Summer Group Show

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A Walk With Daddy, 2008 Direct To Plate Photogravure And Aquatint 23.5 X 22 Inches, 59.7 X 55.9 Cms © Courtesy of the artist & Goff + Rosenthal
Summer Group Show

537 B W.23rd St
New York, NY 10011
June 17th, 2009 - July 24th, 2009
Opening: June 17th, 2009 5:00 PM - 7:00 PM

Tuesday - Saturday: 11am - 6 pm
digital, video-art

Goff + Rosenthal is proud to present a summer exhibition of recent works on paper by five of its
artists: Ain Cocke, Simon English, Isca Greenfield-Sanders, Scott Hunt, and Faris McReynolds.

Ain Cocke’s lurid and flamboyantly “traditional” portraits of male World Wars I and II era soldiers recall Rococo artists such as Boucher and Fragonard as well as the Neue Sachlichkeit painter Christian Schad. They evoke a certain bygone era of intimacy among men which has disintegrated under the pressure of a broad array of new modern male identities. Says Cocke: “The difficulties of male intimacy have always intrigued me. Since I was young, I have had difficulty understanding the now apparent, invented narrative of masculinity. For me, the act of making these works is an actual intimate moment between myself and the phantasms of the masculine iconic.” The subjects of Cocke’s work, soldiers and men of war, are both archetypal in terms of their maleness and representative of the brutality, or the tyranny of love—“Violence is an expression of love,” says the artist. These portraits are intimately close, yet historically displaced and out of reach. Ain Cocke (rhymes with “smoke”) is a native of California and currently resides in China. He has shown his work in group exhibitions at Deitch Projects, Marc Selwyn Fine Art and Goff + Rosenthal Berlin, among others. He received his MFA from Yale in 2004. Ain’s work will be included in the 25th anniversary exhibition at Lehman College in October 2009.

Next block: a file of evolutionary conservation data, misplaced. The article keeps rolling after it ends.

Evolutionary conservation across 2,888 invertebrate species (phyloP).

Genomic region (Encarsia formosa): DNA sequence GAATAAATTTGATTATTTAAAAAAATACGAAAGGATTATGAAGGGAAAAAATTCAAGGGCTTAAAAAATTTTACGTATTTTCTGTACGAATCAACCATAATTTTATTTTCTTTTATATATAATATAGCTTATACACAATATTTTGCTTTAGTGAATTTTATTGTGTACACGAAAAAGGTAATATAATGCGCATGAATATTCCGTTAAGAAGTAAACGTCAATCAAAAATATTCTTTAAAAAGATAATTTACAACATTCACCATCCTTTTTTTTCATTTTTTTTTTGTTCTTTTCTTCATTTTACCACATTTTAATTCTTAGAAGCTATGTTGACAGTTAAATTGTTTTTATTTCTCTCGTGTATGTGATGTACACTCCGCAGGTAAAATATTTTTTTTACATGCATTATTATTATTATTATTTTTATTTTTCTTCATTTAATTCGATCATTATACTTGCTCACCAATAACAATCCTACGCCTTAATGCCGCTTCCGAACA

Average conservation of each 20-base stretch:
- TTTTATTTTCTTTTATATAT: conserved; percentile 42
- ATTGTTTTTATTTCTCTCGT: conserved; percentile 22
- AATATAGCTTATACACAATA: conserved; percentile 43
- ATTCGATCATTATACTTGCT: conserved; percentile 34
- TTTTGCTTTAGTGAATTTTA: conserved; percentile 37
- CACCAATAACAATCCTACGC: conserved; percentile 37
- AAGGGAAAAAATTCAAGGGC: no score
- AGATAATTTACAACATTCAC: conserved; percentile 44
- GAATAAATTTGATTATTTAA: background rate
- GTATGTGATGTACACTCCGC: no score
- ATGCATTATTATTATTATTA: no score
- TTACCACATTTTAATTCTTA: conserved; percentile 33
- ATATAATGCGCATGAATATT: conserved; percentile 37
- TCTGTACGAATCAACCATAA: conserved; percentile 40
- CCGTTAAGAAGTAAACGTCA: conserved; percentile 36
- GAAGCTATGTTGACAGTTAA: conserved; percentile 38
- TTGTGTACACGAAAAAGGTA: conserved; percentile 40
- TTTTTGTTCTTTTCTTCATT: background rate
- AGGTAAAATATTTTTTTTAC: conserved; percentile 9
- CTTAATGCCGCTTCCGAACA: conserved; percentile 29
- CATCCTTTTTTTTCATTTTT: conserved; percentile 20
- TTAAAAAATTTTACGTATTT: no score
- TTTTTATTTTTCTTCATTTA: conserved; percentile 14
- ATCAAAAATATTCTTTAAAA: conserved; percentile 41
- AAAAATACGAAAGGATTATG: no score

Simon English combines painting, drawing and written narrative to create small and large scale works that fit somewhere in between the definitions of all three. In the artist’s own words, he uses drawing as “a unique engine in which to power and fuel the subject of the work across the blankness of the empty page.” Thematically, English’s subject matter remains deeply rooted in English literature and culture, and in his own biographical narrative. The most remarked on element of English’s work is its Englishness. The drawings are a complicated matrix of literary references such as Christina Rossetti and Byron, of acerbic double-entendres, bawdy jokes and skewering wit, pastoral country house fantasies and distinctly urban pursuits such as orgies and gay cruising. Each work has its own internal logic, in which supposedly “high” and “low” become flattened into one scene encompassing a multiplicity of perspectives and desires.The content is both sad and comic, both prudish and perverse, in a way that is distinctly English: it is truly arsenic and old lace. In 2005, English’s work was included in the "Contemporary Erotic drawing" show at the Aldrich Museum in Connecticut and his monograph"Simon English and the Army Pink Snowman" (Black Dog Publishing) was released by with extensive essays from Bill Arning and Stella Santacatterina. He has